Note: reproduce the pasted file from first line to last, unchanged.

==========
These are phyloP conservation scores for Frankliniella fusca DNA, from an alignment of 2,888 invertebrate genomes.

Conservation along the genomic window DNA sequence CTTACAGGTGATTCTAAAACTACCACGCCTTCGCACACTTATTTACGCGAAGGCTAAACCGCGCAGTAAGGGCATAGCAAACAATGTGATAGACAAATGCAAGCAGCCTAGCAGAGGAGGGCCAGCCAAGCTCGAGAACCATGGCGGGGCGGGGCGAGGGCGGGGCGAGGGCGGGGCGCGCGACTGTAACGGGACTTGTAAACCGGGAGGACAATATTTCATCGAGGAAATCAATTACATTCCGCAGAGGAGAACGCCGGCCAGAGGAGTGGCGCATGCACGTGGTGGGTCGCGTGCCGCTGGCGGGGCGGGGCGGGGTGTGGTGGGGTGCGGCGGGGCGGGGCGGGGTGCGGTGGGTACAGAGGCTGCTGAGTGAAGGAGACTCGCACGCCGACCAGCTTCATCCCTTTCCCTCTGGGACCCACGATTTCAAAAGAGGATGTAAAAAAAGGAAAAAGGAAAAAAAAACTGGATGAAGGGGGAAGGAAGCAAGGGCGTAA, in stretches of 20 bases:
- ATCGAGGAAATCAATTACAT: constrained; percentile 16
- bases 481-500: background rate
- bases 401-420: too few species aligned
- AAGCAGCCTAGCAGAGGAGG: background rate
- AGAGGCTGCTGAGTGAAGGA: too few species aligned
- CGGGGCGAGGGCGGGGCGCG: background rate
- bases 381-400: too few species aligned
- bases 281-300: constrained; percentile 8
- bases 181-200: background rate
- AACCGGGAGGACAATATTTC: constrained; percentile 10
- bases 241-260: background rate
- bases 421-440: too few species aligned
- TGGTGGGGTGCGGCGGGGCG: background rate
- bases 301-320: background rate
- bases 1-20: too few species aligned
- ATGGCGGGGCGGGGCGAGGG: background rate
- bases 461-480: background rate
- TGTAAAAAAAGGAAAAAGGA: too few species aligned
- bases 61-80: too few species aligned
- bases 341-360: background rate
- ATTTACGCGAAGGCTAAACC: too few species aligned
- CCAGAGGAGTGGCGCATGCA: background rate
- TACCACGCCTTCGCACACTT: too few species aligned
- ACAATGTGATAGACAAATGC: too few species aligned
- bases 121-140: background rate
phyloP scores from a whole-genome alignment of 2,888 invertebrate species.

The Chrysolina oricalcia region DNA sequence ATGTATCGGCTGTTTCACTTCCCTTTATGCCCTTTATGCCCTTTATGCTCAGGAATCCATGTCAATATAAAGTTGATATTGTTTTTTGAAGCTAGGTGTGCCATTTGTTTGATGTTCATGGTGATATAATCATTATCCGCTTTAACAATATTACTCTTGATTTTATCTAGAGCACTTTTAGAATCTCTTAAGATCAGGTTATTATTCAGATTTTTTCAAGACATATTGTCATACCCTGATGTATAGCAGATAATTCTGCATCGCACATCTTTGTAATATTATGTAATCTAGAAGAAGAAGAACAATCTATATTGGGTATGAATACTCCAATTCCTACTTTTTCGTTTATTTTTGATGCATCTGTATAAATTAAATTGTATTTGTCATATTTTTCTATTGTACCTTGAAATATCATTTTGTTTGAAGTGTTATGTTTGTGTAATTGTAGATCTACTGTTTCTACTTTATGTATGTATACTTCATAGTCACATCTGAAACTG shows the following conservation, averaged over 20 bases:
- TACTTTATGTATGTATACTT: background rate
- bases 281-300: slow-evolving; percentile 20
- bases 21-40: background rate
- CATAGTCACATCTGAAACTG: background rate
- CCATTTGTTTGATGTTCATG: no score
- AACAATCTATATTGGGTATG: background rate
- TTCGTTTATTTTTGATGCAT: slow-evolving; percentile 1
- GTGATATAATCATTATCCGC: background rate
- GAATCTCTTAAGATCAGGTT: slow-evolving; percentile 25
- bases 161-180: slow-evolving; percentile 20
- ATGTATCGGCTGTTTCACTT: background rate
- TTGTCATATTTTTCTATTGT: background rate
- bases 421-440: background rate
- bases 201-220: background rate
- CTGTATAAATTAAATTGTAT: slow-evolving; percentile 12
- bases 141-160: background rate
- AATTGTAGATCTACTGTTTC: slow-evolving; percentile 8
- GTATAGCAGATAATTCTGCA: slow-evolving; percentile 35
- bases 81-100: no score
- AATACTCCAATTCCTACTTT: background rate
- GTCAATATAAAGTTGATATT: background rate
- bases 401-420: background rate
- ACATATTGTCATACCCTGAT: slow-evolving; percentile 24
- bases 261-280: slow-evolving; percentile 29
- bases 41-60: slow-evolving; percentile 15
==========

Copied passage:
These are phyloP conservation scores for Frankliniella fusca DNA, from an alignment of 2,888 invertebrate genomes.

Conservation along the genomic window DNA sequence CTTACAGGTGATTCTAAAACTACCACGCCTTCGCACACTTATTTACGCGAAGGCTAAACCGCGCAGTAAGGGCATAGCAAACAATGTGATAGACAAATGCAAGCAGCCTAGCAGAGGAGGGCCAGCCAAGCTCGAGAACCATGGCGGGGCGGGGCGAGGGCGGGGCGAGGGCGGGGCGCGCGACTGTAACGGGACTTGTAAACCGGGAGGACAATATTTCATCGAGGAAATCAATTACATTCCGCAGAGGAGAACGCCGGCCAGAGGAGTGGCGCATGCACGTGGTGGGTCGCGTGCCGCTGGCGGGGCGGGGCGGGGTGTGGTGGGGTGCGGCGGGGCGGGGCGGGGTGCGGTGGGTACAGAGGCTGCTGAGTGAAGGAGACTCGCACGCCGACCAGCTTCATCCCTTTCCCTCTGGGACCCACGATTTCAAAAGAGGATGTAAAAAAAGGAAAAAGGAAAAAAAAACTGGATGAAGGGGGAAGGAAGCAAGGGCGTAA, in stretches of 20 bases:
- ATCGAGGAAATCAATTACAT: constrained; percentile 16
- bases 481-500: background rate
- bases 401-420: too few species aligned
- AAGCAGCCTAGCAGAGGAGG: background rate
- AGAGGCTGCTGAGTGAAGGA: too few species aligned
- CGGGGCGAGGGCGGGGCGCG: background rate
- bases 381-400: too few species aligned
- bases 281-300: constrained; percentile 8
- bases 181-200: background rate
- AACCGGGAGGACAATATTTC: constrained; percentile 10
- bases 241-260: background rate
- bases 421-440: too few species aligned
- TGGTGGGGTGCGGCGGGGCG: background rate
- bases 301-320: background rate
- bases 1-20: too few species aligned
- ATGGCGGGGCGGGGCGAGGG: background rate
- bases 461-480: background rate
- TGTAAAAAAAGGAAAAAGGA: too few species aligned
- bases 61-80: too few species aligned
- bases 341-360: background rate
- ATTTACGCGAAGGCTAAACC: too few species aligned
- CCAGAGGAGTGGCGCATGCA: background rate
- TACCACGCCTTCGCACACTT: too few species aligned
- ACAATGTGATAGACAAATGC: too few species aligned
- bases 121-140: background rate
phyloP scores from a whole-genome alignment of 2,888 invertebrate species.

The Chrysolina oricalcia region DNA sequence ATGTATCGGCTGTTTCACTTCCCTTTATGCCCTTTATGCCCTTTATGCTCAGGAATCCATGTCAATATAAAGTTGATATTGTTTTTTGAAGCTAGGTGTGCCATTTGTTTGATGTTCATGGTGATATAATCATTATCCGCTTTAACAATATTACTCTTGATTTTATCTAGAGCACTTTTAGAATCTCTTAAGATCAGGTTATTATTCAGATTTTTTCAAGACATATTGTCATACCCTGATGTATAGCAGATAATTCTGCATCGCACATCTTTGTAATATTATGTAATCTAGAAGAAGAAGAACAATCTATATTGGGTATGAATACTCCAATTCCTACTTTTTCGTTTATTTTTGATGCATCTGTATAAATTAAATTGTATTTGTCATATTTTTCTATTGTACCTTGAAATATCATTTTGTTTGAAGTGTTATGTTTGTGTAATTGTAGATCTACTGTTTCTACTTTATGTATGTATACTTCATAGTCACATCTGAAACTG shows the following conservation, averaged over 20 bases:
- TACTTTATGTATGTATACTT: background rate
- bases 281-300: slow-evolving; percentile 20
- bases 21-40: background rate
- CATAGTCACATCTGAAACTG: background rate
- CCATTTGTTTGATGTTCATG: no score
- AACAATCTATATTGGGTATG: background rate
- TTCGTTTATTTTTGATGCAT: slow-evolving; percentile 1
- GTGATATAATCATTATCCGC: background rate
- GAATCTCTTAAGATCAGGTT: slow-evolving; percentile 25
- bases 161-180: slow-evolving; percentile 20
- ATGTATCGGCTGTTTCACTT: background rate
- TTGTCATATTTTTCTATTGT: background rate
- bases 421-440: background rate
- bases 201-220: background rate
- CTGTATAAATTAAATTGTAT: slow-evolving; percentile 12
- bases 141-160: background rate
- AATTGTAGATCTACTGTTTC: slow-evolving; percentile 8
- GTATAGCAGATAATTCTGCA: slow-evolving; percentile 35
- bases 81-100: no score
- AATACTCCAATTCCTACTTT: background rate
- GTCAATATAAAGTTGATATT: background rate
- bases 401-420: background rate
- ACATATTGTCATACCCTGAT: slow-evolving; percentile 24
- bases 261-280: slow-evolving; percentile 29
- bases 41-60: slow-evolving; percentile 15